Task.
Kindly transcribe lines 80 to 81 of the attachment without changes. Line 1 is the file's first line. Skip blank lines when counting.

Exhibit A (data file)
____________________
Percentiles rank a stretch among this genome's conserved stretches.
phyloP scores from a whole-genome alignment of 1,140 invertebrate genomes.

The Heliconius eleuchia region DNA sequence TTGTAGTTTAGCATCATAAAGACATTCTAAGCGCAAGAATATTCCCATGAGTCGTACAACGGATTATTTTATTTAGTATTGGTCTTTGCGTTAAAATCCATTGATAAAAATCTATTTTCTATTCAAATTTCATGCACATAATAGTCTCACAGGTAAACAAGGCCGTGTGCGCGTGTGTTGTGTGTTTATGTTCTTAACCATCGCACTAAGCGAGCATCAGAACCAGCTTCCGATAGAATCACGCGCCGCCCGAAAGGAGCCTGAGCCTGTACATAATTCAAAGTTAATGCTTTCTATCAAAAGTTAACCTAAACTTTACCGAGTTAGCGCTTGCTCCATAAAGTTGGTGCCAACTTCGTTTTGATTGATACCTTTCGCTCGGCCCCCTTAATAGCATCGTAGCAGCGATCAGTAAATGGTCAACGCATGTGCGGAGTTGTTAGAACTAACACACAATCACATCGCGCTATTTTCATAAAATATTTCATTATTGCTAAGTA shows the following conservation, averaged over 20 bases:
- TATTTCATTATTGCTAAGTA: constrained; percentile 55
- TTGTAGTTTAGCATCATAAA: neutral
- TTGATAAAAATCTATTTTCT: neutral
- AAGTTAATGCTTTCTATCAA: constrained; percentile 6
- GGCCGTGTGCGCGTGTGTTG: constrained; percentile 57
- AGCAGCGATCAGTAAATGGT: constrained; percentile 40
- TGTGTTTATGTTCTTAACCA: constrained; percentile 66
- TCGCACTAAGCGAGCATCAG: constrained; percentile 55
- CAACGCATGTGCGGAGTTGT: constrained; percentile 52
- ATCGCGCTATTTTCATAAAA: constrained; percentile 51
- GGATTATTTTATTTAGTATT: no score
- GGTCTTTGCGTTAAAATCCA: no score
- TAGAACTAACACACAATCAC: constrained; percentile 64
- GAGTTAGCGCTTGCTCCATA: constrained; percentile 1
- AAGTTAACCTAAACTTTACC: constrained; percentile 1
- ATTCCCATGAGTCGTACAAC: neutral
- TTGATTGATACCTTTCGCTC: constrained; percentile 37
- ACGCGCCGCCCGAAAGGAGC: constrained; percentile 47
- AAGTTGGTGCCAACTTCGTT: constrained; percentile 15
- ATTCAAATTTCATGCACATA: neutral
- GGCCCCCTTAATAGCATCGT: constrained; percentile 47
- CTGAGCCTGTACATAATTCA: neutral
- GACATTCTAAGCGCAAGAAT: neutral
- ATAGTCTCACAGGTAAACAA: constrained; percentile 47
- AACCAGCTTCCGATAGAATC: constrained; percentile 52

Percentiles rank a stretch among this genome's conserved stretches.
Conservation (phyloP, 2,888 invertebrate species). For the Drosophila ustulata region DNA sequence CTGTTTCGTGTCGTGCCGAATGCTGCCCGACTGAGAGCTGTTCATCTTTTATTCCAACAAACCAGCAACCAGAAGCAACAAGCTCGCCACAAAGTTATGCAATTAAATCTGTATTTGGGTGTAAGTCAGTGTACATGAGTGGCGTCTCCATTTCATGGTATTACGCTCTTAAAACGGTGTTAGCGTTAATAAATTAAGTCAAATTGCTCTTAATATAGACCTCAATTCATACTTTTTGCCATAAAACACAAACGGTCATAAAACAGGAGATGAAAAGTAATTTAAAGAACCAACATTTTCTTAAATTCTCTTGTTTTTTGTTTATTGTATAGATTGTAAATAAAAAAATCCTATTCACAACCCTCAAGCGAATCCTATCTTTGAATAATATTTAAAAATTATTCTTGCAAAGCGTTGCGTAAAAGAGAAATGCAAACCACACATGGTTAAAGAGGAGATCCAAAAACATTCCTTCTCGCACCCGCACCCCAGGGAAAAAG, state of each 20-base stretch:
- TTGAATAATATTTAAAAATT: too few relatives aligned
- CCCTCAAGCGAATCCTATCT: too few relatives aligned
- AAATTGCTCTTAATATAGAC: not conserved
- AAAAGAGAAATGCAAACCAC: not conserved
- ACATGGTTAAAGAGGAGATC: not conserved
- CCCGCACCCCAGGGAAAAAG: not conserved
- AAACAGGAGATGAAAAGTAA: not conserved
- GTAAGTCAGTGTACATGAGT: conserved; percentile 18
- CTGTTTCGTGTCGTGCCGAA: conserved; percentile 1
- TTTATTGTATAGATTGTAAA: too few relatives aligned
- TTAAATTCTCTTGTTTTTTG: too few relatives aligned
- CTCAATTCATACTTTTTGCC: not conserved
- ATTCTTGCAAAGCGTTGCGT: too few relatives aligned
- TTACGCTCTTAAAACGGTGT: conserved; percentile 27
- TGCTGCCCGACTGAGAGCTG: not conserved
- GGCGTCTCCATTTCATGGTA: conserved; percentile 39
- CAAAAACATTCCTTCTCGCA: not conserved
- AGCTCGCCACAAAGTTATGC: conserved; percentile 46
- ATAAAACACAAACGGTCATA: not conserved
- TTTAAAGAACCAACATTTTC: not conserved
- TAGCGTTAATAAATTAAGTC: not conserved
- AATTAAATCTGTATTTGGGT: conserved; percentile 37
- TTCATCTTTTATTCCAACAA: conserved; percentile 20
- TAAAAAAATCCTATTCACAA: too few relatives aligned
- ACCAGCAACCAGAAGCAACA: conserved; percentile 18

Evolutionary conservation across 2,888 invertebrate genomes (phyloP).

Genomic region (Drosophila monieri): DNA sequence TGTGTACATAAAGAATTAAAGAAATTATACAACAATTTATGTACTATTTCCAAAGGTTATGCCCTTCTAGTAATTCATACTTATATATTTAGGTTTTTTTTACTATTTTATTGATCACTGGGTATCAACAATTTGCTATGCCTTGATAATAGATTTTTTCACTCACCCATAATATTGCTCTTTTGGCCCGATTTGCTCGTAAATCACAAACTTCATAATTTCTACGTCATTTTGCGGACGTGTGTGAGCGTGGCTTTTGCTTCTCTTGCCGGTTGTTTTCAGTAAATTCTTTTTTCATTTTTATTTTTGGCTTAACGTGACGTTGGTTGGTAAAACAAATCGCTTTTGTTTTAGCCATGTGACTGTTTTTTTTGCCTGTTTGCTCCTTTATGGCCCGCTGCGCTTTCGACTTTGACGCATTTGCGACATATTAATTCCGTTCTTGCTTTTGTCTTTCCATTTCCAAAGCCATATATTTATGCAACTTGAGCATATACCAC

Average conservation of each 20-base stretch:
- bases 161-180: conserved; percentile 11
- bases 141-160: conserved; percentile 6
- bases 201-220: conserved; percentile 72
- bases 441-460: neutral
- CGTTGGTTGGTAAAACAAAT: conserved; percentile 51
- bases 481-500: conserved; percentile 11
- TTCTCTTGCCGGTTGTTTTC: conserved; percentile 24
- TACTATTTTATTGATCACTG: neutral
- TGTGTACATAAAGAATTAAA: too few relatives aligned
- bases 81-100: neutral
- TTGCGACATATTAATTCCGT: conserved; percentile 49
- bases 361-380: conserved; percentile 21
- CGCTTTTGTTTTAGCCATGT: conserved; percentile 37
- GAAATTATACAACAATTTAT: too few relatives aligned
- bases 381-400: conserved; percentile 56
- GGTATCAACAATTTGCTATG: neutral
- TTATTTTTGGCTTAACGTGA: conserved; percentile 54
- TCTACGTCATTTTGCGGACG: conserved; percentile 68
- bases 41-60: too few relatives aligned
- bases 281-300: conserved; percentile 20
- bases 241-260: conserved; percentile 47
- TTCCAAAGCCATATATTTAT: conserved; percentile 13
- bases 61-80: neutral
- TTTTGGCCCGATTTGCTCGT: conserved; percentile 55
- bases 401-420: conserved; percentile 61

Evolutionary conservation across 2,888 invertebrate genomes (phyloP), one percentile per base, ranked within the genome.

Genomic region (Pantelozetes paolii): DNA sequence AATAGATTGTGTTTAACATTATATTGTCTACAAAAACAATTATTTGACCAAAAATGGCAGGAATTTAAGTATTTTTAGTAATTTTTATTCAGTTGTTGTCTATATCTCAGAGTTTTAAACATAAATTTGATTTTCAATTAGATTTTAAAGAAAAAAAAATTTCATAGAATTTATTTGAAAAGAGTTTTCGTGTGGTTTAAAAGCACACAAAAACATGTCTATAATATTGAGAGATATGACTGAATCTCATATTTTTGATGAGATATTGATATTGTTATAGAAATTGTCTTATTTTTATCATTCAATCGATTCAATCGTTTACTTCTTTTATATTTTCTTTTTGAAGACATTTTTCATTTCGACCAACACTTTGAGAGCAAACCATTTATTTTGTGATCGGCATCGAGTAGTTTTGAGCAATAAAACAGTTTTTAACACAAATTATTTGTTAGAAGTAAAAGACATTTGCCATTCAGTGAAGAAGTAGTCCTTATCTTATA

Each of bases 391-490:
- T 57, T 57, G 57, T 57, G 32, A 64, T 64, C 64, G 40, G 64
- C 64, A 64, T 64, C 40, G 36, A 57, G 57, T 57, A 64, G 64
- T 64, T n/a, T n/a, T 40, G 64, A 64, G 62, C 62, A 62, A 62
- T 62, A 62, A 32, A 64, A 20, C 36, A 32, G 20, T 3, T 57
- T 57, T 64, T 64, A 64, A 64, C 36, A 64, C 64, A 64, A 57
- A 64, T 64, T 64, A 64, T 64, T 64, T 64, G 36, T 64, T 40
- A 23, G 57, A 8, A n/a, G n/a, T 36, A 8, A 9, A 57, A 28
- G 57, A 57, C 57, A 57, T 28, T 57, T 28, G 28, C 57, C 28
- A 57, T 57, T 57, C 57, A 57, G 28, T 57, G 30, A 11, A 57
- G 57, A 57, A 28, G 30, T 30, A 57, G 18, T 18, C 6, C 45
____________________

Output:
- TTCCAAAGCCATATATTTAT: conserved; percentile 13
- bases 61-80: neutral